Guatemalan president takes office amid asylum deal controversy

Alejandro Giammattei has not stated his position on contentious deal that allows US to send asylum seekers to Guatemala.

Giammattei is sworn in during his inauguration ceremony at the National Theater in Guatemala City [Johan Ordonez/AFP]

Guatemala City – Guatemala‘s new president was sworn in on Tuesday amid protests against the outgoing leader and uncertainty over the future of an asylum deal with the United States.

Alejandro Giammattei, a doctor and former prison system director from the right-wing Vamos party, was sworn in for a four-year term on Tuesday night.

“This is the moment to rescue Guatemala from the absurd. It is the moment to combat corruption and malnutrition,” Giammattei said in his first speech as president.

“We will govern with decency, with honourability, and with ethical values,” he said.

Giammattei apologised for keeping guests waiting at the inauguration, which began five hours late largely due to complications and delays in the congressional transition earlier in the day.

He also reiterated several key campaign pledges. His promised presidential anti-corruption commission would be established at the outset of his presidency and his administration would soon present several legislative proposals, including reforms to designate street gangs as “terrorist” groups.

Giammattei takes over from the tumultuous presidency of Jimmy Morales, who kicked out a popular UN-backed anti-corruption commission after he and his party were accused of illegal campaign financing. He has denied any wrongdoing.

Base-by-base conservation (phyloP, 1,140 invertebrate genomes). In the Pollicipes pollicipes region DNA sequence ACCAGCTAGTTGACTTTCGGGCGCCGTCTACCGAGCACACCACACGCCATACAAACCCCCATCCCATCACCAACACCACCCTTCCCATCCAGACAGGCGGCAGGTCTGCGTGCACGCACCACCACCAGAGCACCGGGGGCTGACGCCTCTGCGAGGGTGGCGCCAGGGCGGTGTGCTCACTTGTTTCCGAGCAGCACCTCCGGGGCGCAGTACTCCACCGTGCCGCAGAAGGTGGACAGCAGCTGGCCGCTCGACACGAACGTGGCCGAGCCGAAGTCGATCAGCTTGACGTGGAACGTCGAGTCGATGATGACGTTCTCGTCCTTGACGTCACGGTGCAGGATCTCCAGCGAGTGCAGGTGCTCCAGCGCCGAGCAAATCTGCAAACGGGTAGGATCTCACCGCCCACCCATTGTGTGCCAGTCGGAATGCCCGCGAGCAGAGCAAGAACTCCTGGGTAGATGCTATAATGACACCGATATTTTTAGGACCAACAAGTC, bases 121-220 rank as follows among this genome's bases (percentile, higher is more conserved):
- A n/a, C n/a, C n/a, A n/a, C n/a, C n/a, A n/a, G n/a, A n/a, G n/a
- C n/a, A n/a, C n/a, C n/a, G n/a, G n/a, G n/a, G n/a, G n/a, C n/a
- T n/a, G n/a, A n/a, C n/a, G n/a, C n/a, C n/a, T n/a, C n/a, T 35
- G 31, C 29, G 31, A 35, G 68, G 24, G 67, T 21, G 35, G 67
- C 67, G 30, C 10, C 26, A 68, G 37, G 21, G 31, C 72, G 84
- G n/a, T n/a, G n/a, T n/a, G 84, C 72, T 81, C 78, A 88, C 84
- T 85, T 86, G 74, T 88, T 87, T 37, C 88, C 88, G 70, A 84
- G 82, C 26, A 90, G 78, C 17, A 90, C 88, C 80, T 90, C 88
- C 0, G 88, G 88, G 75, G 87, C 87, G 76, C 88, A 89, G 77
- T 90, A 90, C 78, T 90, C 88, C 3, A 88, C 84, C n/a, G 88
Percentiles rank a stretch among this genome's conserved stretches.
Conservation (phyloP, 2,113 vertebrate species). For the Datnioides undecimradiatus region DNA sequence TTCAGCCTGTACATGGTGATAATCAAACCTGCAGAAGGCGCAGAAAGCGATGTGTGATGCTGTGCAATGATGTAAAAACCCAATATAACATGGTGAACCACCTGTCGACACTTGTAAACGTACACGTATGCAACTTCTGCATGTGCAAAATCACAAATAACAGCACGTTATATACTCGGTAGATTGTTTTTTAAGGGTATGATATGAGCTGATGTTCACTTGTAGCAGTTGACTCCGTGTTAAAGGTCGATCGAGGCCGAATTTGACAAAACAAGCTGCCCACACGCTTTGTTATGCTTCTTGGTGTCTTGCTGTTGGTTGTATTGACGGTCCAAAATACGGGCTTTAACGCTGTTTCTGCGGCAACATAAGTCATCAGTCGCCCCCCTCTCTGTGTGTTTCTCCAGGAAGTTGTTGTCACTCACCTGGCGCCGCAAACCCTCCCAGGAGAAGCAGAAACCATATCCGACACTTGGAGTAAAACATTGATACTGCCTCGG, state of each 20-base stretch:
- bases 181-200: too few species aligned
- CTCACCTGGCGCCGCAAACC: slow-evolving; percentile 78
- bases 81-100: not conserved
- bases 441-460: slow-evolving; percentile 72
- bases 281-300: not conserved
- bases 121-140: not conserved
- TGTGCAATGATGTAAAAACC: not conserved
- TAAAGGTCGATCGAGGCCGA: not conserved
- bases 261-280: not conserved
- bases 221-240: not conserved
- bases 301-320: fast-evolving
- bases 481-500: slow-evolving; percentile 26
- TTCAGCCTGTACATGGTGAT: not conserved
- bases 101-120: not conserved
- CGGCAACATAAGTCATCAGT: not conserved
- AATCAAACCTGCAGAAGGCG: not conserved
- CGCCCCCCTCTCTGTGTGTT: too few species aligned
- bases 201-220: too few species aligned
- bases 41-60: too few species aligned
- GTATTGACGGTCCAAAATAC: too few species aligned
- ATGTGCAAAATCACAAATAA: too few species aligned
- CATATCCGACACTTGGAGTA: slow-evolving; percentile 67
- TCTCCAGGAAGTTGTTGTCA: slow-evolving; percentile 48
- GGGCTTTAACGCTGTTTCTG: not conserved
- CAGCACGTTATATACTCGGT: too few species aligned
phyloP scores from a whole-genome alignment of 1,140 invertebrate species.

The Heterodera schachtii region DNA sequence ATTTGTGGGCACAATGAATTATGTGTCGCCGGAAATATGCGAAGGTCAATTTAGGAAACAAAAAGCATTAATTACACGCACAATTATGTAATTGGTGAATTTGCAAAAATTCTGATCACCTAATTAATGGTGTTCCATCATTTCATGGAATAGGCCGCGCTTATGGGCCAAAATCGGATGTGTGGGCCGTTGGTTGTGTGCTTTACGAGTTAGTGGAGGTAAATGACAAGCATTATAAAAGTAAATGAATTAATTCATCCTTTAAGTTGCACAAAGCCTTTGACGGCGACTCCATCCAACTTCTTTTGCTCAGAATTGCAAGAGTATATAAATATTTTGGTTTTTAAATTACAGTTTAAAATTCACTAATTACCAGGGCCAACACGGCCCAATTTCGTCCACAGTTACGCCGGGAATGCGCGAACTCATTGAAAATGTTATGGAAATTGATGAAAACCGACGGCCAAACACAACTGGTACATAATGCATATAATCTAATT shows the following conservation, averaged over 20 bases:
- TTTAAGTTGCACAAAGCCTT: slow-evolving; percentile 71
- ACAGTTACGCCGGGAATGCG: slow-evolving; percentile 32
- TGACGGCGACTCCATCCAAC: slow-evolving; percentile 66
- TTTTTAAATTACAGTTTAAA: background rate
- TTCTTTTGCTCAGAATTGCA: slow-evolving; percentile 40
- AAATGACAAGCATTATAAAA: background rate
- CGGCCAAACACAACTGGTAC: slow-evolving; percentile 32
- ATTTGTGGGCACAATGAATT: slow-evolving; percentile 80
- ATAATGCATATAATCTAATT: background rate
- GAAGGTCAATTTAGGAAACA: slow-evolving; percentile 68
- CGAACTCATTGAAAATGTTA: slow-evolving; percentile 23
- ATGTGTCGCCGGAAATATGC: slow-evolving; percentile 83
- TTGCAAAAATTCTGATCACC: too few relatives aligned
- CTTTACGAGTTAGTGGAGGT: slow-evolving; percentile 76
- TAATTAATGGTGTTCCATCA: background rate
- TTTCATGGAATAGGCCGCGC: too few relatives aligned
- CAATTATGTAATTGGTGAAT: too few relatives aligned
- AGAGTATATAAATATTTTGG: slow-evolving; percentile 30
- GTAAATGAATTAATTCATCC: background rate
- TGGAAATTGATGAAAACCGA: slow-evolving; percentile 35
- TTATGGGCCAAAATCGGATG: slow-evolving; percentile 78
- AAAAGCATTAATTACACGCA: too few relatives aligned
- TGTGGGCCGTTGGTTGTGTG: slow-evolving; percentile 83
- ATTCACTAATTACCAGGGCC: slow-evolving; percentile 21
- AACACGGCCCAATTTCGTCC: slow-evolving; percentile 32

US asylum deal

The Morales administration also came under fire for signing an asylum cooperation agreement with the US last July. The deal allows the US to send asylum seekers from third countries to Guatemala, forcing them to request asylum there or return home.

The deal has been widely criticised in Central America and the US. Guatemala is now the top country of origin for migrants and asylum seekers apprehended at the US southern border. Tens of thousands flee violence, poverty and persecution in Guatemala every year.

“If they send us to Guatemala, they are sending us back to potential death,” Edwin*, a 37-year-old Honduran asylum seeker currently in Mexico with his family after fleeing extortion and death threats last year told Al Jazeera.

The US has sent more than 120 Honduran and Salvadoran asylum seekers to Guatemala since the implementation of the controversial agreement began last November. US officials have claimed they may also send Mexican asylum seekers to Guatemala, but Morales claimed he had not agreed to that.

Giammattei does not yet have a clear position on the asylum cooperation deal. He initially criticised the way in which it came about and stated he would consider reforms. But during the entire five-month transition period, he called on Morales to share the agreement and annexe documents with him.

On Monday, a day before he took office, Giammattei said he still had not been given the documents. As soon as his team received and analysed them, he would announce his position, he added.

Giammattei met on Tuesday morning with US officials in Guatemala who were there to attend his inauguration. The small delegation included Chad Wolf, Acting Secretary of the Department of Homeland Security, the agency behind the asylum deal and similar agreements in the works with Honduras and El Salvador.

“The United States remains committed to working with President [Giammattei] and his cabinet to continue progress on security and stability in the region,” Wolf tweeted on Tuesday.

International attention remains focused on Giammattei, but for many Guatemalans, the importance of the inauguration was that it ended Morales’ term, and with it, his immunity from prosecution.

“There is profound indignation for the actions of his government,” longtime social movement activist Brenda Hernandez told Al Jazeera.

Hernandez and other protesters rallied all day outside the Central American Parliament headquarters to call for Morales’ immediate arrest for corruption before he could regain immunity upon induction into the regional body.

*The individual’s name has been changed to protect their identity.

Source: Al Jazeera